RALEIGH, N.C. (WNCN) – Endangered animals are in the path of a major highway expansion project in wake County. Millions of dollars are going toward saving them and keeping the Interstate 540 completion project going.
Native endangered mussels like the Dwarf Wedgemussel sit right where the planned Southeast Extension would go to complete the I-540 outer loop.
Arthur Bogan, Researcher at the North Carolina Museum of Natural Sciences, said the multiple endangered species help filter waterways, but their numbers are dwindling.
“Freshwater mussels are in peril,” Bogan said. “We’ve lost about 30 species to extinction already, so anything we can do to keep the rest of them from going extinct.”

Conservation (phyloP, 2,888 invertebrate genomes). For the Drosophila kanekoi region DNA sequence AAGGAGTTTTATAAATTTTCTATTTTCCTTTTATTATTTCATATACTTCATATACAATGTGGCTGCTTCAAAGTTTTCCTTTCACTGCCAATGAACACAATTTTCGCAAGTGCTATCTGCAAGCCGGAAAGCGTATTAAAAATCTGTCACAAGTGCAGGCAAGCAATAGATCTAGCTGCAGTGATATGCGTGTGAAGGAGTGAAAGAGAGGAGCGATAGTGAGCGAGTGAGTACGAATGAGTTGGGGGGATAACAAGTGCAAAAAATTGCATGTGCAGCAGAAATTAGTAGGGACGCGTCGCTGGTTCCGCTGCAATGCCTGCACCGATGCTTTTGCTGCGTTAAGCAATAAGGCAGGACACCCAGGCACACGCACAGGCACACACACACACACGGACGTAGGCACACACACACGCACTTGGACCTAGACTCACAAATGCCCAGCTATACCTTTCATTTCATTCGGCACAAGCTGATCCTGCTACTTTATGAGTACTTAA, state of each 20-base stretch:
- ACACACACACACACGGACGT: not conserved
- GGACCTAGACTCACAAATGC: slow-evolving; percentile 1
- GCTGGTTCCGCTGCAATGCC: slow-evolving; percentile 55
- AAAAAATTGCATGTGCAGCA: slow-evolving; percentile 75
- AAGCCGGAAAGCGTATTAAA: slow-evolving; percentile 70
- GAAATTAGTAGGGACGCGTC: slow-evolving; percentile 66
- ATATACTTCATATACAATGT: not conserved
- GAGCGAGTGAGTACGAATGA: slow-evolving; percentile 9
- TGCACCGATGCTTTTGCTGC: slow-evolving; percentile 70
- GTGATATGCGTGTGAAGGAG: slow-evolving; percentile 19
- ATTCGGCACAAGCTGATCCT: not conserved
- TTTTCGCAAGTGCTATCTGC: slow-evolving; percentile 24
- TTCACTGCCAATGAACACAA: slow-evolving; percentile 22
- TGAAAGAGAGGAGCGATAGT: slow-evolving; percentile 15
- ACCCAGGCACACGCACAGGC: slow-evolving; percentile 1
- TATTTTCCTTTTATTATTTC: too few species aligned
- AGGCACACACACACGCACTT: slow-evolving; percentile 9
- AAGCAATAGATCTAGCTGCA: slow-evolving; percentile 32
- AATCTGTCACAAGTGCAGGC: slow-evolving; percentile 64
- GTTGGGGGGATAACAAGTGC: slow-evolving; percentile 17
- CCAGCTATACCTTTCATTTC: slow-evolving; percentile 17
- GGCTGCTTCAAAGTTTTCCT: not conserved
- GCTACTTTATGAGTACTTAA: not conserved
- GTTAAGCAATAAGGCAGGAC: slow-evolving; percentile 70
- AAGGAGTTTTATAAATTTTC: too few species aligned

In 2019, the North Carolina State Transportation Department settled with multiple environmental protection groups in an effort to protect the animals but continue the interstate project.
The North Carolina Department of Transportation is paying $3.9 million to outfit a new facility for the endangered animals at the A. E. Finley Center at Yates Mill County Park.
North Carolina State University researchers will spearhead the conservation effort from there.
“Human population growth has necessitated the need for additional infrastructure and, unfortunately, when that happens, then there’s impacts to our natural systems,” NC.. State professor Dr. Gregory Cope said. “In this case, we’ve tried to balance that.”
During the Wake County Board of Commissioners meeting, officials are looking to approve the $3.9 million contract with Cooper Tacia General Contracting Company to start summer with a goal of completing the work by July of next year.